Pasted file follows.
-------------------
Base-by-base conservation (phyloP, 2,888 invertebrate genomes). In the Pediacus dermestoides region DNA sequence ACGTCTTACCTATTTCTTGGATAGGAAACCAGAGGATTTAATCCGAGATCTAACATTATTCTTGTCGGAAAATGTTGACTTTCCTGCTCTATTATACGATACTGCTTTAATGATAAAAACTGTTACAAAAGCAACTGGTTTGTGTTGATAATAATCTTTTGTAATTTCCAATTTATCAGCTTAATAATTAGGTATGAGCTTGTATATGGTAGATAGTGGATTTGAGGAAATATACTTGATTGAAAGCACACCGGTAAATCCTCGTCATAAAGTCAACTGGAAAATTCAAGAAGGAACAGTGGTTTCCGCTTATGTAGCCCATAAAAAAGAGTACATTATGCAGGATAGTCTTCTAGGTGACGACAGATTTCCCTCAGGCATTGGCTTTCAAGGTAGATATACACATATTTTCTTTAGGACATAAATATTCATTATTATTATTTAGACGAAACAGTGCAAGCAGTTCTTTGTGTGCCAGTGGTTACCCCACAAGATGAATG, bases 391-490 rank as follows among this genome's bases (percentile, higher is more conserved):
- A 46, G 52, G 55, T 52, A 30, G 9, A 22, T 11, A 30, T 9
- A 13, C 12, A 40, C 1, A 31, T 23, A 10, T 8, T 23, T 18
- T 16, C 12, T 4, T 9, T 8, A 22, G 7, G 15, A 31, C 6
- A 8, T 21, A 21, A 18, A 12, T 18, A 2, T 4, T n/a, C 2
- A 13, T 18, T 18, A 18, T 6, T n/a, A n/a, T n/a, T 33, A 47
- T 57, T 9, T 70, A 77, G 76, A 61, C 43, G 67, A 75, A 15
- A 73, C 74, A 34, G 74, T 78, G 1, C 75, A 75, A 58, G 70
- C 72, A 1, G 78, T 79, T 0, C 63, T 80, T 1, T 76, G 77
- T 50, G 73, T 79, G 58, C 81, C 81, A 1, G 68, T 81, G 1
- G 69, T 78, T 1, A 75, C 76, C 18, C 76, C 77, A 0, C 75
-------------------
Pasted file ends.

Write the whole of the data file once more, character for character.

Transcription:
Base-by-base conservation (phyloP, 2,888 invertebrate genomes). In the Pediacus dermestoides region DNA sequence ACGTCTTACCTATTTCTTGGATAGGAAACCAGAGGATTTAATCCGAGATCTAACATTATTCTTGTCGGAAAATGTTGACTTTCCTGCTCTATTATACGATACTGCTTTAATGATAAAAACTGTTACAAAAGCAACTGGTTTGTGTTGATAATAATCTTTTGTAATTTCCAATTTATCAGCTTAATAATTAGGTATGAGCTTGTATATGGTAGATAGTGGATTTGAGGAAATATACTTGATTGAAAGCACACCGGTAAATCCTCGTCATAAAGTCAACTGGAAAATTCAAGAAGGAACAGTGGTTTCCGCTTATGTAGCCCATAAAAAAGAGTACATTATGCAGGATAGTCTTCTAGGTGACGACAGATTTCCCTCAGGCATTGGCTTTCAAGGTAGATATACACATATTTTCTTTAGGACATAAATATTCATTATTATTATTTAGACGAAACAGTGCAAGCAGTTCTTTGTGTGCCAGTGGTTACCCCACAAGATGAATG, bases 391-490 rank as follows among this genome's bases (percentile, higher is more conserved):
- A 46, G 52, G 55, T 52, A 30, G 9, A 22, T 11, A 30, T 9
- A 13, C 12, A 40, C 1, A 31, T 23, A 10, T 8, T 23, T 18
- T 16, C 12, T 4, T 9, T 8, A 22, G 7, G 15, A 31, C 6
- A 8, T 21, A 21, A 18, A 12, T 18, A 2, T 4, T n/a, C 2
- A 13, T 18, T 18, A 18, T 6, T n/a, A n/a, T n/a, T 33, A 47
- T 57, T 9, T 70, A 77, G 76, A 61, C 43, G 67, A 75, A 15
- A 73, C 74, A 34, G 74, T 78, G 1, C 75, A 75, A 58, G 70
- C 72, A 1, G 78, T 79, T 0, C 63, T 80, T 1, T 76, G 77
- T 50, G 73, T 79, G 58, C 81, C 81, A 1, G 68, T 81, G 1
- G 69, T 78, T 1, A 75, C 76, C 18, C 76, C 77, A 0, C 75